Government policy on drugs: blessing for criminal, curse for Treasury

1 March 2012

Government policy on drugs: blessing for criminal, curse for Treasury

SP Member of Parliament Nine Kooiman argues in favour of a fundamental change in the Netherlands’ policies regarding drugs. ‘Because of the gradual erosion of the tolerance policy, street trade is flourishing along with organized crime,’ she says. ‘The regularisation of soft drugs could produce at least half a billion euros a year in revenue. It seems to me that in these times that would be most welcome.’

Nine KooijmanIn Kooiman’s view, the measures taken by the government demonstrate a lack of sufficient knowledge of the issues involved. “They say that the THC content in marijuana must be lowered to 15% without saying how this should be checked. They want to introduce a special ‘marijuana pass’, the proposal with which the local authorities have the biggest problem, where they’ve said they see no advantage in it.”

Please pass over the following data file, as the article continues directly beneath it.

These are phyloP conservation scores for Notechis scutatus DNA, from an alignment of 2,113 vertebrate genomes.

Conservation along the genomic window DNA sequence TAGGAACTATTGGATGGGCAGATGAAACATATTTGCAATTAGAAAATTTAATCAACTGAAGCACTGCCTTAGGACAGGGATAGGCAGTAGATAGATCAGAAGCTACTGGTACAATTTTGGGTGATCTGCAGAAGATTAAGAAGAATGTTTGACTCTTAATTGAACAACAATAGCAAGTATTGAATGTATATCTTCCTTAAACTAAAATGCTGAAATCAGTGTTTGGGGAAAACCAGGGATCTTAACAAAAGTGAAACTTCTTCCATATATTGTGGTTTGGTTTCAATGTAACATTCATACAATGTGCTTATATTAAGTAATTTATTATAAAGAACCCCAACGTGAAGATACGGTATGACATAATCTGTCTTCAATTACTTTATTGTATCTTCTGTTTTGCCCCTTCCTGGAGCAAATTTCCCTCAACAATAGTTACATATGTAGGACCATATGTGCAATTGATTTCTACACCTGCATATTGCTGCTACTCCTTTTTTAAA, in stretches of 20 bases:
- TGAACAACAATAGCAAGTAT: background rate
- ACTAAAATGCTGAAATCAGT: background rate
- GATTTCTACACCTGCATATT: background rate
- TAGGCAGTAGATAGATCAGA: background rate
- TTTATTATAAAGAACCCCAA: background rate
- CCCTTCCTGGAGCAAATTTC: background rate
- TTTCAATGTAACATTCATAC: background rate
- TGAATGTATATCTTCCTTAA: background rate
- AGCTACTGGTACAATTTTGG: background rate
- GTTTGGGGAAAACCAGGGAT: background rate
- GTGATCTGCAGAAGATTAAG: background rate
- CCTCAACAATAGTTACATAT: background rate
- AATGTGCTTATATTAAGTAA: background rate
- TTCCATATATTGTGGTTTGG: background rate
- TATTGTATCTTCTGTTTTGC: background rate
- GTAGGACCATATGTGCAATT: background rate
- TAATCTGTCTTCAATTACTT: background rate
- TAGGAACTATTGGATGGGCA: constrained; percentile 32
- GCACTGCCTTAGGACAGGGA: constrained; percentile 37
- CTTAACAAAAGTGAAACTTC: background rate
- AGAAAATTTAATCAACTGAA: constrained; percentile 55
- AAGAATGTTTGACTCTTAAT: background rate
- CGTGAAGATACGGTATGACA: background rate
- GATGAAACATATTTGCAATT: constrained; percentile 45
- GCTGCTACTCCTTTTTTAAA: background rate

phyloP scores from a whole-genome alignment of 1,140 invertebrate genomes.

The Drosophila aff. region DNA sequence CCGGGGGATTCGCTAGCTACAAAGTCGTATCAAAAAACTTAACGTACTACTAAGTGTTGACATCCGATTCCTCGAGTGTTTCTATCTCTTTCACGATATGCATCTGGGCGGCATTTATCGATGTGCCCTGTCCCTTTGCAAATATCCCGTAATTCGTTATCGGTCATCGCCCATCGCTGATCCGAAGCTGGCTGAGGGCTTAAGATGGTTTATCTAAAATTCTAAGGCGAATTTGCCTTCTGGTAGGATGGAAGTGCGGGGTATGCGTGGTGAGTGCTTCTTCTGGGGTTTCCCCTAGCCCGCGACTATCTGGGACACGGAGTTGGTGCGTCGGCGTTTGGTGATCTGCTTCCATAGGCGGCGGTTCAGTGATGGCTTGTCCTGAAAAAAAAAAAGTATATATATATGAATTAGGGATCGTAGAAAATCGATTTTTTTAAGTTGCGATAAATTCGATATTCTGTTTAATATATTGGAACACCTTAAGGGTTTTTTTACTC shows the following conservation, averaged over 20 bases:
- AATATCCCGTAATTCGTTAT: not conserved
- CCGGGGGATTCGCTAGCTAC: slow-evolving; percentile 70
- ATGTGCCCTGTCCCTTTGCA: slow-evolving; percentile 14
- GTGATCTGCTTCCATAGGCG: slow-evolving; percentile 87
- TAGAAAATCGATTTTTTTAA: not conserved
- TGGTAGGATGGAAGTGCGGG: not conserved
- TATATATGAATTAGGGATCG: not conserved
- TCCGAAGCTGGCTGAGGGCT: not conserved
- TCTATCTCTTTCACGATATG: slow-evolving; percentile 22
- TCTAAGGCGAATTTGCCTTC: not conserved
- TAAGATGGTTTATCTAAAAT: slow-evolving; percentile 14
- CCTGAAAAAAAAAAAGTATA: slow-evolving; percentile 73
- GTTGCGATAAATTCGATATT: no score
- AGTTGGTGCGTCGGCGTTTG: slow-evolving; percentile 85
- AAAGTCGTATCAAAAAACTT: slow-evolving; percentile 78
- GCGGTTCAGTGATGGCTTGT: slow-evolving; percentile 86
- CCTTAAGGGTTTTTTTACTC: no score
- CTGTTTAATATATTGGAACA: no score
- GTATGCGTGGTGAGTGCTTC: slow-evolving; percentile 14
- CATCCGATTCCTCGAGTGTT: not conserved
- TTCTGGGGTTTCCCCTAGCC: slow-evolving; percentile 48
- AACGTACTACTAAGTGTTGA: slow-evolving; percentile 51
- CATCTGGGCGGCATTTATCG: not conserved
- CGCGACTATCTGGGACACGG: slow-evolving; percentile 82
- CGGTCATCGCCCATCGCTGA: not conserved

Kooiman notes that the local authorities which have the biggest problem are themselves best equipped to tackle it. “In Venlo there were major problems with drug tourists,” she says. “The council itself decided to remove two coffeeshops from near the German border and the nuisance visibly diminished.”

Kooiman argues that the solution lies in regularising the cultivation of soft drugs, which she sees as the only way in which the composition of marijuana can be controlled. “This would remove the trade from the criminal circuit,” she says. “If the trade disappears completely underground, we would have absolutely no chance of controlling it and would be unable to give information to young people who are thinking of trying drugs.”
Lastly Kooiman points out that the income for the Treasury from regularised cultivation and supply to coffeeshops would represent a major financial windfall. “Conservative estimates of the savings on the amount of police work needed added to revenue from duties could produce a half a billion euros per year. Some experts argue that the figure would be twice this. In the interests of health, addressing the shortage of police, combatting nuisance and contributing to the Treasury, regularisation is the only practicable way.”

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